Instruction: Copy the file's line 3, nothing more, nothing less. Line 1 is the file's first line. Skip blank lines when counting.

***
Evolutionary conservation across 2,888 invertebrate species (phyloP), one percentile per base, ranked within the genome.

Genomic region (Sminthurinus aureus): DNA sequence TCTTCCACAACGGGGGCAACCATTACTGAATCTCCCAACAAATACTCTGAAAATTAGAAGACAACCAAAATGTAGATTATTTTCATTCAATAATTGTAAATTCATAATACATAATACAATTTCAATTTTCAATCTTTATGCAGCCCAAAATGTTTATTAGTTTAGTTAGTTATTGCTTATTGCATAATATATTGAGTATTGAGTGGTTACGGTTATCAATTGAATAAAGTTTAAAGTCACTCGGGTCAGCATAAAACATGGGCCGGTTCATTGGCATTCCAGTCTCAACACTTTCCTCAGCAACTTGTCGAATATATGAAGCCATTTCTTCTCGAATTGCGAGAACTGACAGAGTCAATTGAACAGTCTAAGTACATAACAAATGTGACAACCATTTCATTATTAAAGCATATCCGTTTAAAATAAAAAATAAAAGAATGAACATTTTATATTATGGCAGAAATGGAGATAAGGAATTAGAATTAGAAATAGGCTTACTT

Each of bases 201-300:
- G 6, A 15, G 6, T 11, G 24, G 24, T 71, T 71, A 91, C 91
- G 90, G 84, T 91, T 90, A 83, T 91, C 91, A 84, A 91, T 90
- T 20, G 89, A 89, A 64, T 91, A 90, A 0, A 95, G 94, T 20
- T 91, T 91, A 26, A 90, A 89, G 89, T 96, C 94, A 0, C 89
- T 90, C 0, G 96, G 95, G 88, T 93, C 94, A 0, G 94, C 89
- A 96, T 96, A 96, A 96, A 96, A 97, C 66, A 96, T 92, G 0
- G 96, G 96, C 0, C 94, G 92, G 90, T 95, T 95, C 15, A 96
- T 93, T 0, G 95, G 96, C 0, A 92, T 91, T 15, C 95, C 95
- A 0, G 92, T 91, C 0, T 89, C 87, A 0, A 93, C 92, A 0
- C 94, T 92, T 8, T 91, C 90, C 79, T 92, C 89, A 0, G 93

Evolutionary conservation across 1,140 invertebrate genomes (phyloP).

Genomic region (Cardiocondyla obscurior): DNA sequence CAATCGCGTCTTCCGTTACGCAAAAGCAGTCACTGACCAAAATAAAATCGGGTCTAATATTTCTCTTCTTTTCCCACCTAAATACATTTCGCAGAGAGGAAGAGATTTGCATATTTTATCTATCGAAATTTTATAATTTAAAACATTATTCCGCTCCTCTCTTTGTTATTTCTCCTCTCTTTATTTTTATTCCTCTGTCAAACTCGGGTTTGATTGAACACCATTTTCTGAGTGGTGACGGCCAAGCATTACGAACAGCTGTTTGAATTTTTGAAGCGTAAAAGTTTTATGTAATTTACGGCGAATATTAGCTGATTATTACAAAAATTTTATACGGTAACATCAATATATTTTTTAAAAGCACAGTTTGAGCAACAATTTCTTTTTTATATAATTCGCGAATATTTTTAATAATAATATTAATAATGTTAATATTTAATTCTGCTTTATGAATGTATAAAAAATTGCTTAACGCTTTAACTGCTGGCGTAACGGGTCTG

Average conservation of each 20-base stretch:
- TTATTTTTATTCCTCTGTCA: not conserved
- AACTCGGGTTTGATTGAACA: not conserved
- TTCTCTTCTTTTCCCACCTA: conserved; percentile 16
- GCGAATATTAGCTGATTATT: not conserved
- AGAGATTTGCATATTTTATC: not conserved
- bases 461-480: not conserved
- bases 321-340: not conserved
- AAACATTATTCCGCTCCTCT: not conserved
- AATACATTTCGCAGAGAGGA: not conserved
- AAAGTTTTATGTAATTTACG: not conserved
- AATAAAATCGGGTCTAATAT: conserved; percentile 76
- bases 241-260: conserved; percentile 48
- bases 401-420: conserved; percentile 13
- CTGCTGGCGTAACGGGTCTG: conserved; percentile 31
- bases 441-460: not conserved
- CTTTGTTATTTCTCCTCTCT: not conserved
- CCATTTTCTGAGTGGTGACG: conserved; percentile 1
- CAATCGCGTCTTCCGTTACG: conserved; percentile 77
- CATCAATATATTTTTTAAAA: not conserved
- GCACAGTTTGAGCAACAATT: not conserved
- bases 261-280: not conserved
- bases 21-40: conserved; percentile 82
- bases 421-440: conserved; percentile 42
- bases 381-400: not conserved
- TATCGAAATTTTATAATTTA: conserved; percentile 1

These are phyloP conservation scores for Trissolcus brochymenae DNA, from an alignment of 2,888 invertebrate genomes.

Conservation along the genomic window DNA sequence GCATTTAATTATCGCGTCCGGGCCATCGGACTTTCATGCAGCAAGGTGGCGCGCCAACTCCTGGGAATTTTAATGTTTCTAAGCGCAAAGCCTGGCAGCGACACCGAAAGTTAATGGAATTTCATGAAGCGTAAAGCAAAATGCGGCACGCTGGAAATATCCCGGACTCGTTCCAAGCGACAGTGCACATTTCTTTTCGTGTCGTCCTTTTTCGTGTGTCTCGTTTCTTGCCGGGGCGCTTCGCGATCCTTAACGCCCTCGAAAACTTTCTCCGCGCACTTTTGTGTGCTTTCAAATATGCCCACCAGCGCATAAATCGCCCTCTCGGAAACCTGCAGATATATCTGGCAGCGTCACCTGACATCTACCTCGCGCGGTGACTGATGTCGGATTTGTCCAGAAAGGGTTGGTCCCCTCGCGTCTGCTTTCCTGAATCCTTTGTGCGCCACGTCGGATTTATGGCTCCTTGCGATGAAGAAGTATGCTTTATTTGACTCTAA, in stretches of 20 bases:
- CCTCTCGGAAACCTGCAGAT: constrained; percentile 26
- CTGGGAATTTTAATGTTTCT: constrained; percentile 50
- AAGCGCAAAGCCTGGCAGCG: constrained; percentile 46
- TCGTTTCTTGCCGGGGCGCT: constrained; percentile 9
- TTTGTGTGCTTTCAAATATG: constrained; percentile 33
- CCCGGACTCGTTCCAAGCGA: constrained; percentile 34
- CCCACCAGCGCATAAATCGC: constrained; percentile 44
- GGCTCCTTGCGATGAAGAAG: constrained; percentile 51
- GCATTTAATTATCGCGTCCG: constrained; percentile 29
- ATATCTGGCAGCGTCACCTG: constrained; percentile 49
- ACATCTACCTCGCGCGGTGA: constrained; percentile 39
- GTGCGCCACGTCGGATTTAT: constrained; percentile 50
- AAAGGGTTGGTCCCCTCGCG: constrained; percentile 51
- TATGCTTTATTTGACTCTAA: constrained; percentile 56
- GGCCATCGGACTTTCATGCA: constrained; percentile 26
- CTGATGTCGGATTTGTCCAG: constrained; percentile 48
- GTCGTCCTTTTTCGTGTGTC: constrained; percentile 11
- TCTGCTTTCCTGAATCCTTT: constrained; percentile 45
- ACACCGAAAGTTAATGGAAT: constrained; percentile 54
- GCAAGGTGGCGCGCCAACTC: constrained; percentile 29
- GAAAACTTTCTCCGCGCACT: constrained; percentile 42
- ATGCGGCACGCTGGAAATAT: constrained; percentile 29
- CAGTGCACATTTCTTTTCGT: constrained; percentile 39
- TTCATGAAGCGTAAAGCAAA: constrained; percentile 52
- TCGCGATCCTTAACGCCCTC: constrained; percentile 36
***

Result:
Each of bases 201-300: